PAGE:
Despite big security risks, healthcare leaders say they're sure of their preparedness

Healthcare executives and IT leaders are overconfident regarding data privacy management, according to a new report from vendor Integris Software.

Its study of 258 business executives and IT decision makers found 70 percent of healthcare leaders were “very” or “extremely confident” in knowing exactly where sensitive data resides, less than half update their inventory of personal data once a year or even less.

Despite the healthcare industry’s history of stringent privacy regulations, as well as an understanding of the importance of securing personal data for compliance purposes, they were not able to effectively track, monitor or know which data they held.

More than half of respondents to the survey said they needed to access 50 or more data sources to get a clear picture of where their sensitive data resides.

“Compliance efforts to protect personal data are nothing new to the healthcare industry, so it’s no surprise that respondents scored very high on organizational data privacy maturity, which makes them feel they’ve got things under control,” Kristina Bergman, founder and CEO of Integris, told HealthcareITNews.

For example, according to the study: 98 percent of those surveyed have a process in place to identify and mitigate privacy risk.

Healthcare companies were best prepared for GDPR with 35 percent scoring themselves as “fully prepared” and no one claiming unprepared, but respondents appear to be behind when it comes to domestic regulatory preparedness.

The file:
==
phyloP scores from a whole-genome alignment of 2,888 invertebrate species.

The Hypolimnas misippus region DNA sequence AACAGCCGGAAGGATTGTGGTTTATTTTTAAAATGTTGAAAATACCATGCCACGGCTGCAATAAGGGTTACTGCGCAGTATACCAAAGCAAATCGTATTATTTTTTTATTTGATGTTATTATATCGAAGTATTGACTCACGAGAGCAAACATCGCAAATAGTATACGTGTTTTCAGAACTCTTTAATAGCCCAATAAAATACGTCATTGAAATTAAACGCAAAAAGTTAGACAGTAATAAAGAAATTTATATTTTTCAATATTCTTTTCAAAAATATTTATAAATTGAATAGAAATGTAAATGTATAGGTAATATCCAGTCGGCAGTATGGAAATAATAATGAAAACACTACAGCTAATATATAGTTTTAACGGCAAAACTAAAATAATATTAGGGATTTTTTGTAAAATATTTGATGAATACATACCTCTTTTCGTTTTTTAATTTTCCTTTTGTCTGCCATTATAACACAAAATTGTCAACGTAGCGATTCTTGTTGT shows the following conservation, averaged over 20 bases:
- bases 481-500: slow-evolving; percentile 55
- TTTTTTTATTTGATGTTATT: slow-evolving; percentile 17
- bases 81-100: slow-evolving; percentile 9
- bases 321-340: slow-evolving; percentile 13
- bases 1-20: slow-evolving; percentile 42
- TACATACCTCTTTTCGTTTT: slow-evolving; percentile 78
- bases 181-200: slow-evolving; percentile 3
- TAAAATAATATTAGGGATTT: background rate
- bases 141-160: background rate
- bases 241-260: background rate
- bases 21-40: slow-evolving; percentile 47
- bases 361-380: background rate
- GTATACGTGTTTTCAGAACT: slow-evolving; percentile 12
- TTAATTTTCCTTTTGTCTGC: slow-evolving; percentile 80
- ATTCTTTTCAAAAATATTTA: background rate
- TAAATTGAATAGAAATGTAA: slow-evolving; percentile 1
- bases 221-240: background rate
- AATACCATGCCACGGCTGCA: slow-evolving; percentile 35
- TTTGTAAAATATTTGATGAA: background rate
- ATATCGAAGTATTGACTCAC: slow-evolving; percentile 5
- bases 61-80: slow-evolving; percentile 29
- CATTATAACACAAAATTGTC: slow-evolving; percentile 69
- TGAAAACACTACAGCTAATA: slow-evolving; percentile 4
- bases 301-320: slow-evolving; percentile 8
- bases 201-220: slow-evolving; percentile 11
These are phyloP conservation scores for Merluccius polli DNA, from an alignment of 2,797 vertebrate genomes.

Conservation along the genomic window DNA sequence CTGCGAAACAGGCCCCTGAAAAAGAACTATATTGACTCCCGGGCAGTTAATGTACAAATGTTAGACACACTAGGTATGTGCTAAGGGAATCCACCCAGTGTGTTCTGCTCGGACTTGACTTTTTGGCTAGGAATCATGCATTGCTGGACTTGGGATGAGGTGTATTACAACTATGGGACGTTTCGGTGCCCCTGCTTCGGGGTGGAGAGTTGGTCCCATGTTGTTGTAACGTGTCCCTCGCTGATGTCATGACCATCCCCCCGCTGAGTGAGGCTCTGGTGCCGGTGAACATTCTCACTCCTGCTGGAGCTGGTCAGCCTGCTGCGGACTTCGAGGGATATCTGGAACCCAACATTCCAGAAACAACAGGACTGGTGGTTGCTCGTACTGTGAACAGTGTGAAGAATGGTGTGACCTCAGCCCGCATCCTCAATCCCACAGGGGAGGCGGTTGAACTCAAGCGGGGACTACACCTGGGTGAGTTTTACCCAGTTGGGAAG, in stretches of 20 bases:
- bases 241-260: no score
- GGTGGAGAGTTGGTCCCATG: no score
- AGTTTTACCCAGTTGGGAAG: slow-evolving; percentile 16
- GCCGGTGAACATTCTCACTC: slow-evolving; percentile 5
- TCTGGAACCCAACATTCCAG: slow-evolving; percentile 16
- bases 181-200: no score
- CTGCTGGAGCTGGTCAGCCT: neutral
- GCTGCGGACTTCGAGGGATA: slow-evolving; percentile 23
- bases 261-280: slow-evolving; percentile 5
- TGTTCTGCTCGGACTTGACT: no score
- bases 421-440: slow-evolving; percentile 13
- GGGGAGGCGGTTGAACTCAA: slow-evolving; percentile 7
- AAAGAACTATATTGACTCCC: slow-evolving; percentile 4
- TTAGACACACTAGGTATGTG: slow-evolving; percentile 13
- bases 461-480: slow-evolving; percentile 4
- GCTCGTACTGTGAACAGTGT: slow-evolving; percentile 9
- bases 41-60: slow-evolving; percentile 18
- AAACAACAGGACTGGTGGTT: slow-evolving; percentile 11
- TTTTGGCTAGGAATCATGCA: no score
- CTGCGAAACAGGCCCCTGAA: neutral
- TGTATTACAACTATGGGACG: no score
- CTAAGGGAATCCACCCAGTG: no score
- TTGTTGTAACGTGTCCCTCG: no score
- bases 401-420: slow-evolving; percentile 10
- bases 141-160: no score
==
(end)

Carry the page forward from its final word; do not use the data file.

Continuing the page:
Too much confidence in outdated documentation processes

Bergman said that as an industry, healthcare organizations have spent a lot of resources mapping out workflows, conducting surveys and introducing data handling guidelines.

However, she noted respondents are placing too much confidence in documentation and process, pointing out that operationalizing data privacy requires applying that knowledge to an increasingly diverse and expanding set of data repositories.

“In today’s world of data-intensive healthcare operations and big data, data privacy requires real-time knowledge about your data and data flows,” she said. “The disconnect is coming from respondents’ lack of technical data privacy maturity.”

The study showed that the vast majority of healthcare companies simply don’t have the tooling in place to access and monitor the volume, variety, and velocity of personal data flowing in, out, and across their organizations.

Bergman said to get up to par, organizations should implement data privacy automation to support their internal data use policies and third-party data sharing agreements.

“Once they have an accurate inventory of their data, they can reallocate resources to better protect their most sensitive assets,” she explained. “Automation could be a key technology for improving data security practices at scale.”

For example, data privacy automation can tell users that there’s sensitive information sitting in a database that should be encrypted, and can then kick off an automated workflow to an encryption vendor to encrypt the data.

Nathan Eddy is a healthcare and technology freelancer based in Berlin.
Email the writer: [email protected]
Twitter: @dropdeaded209

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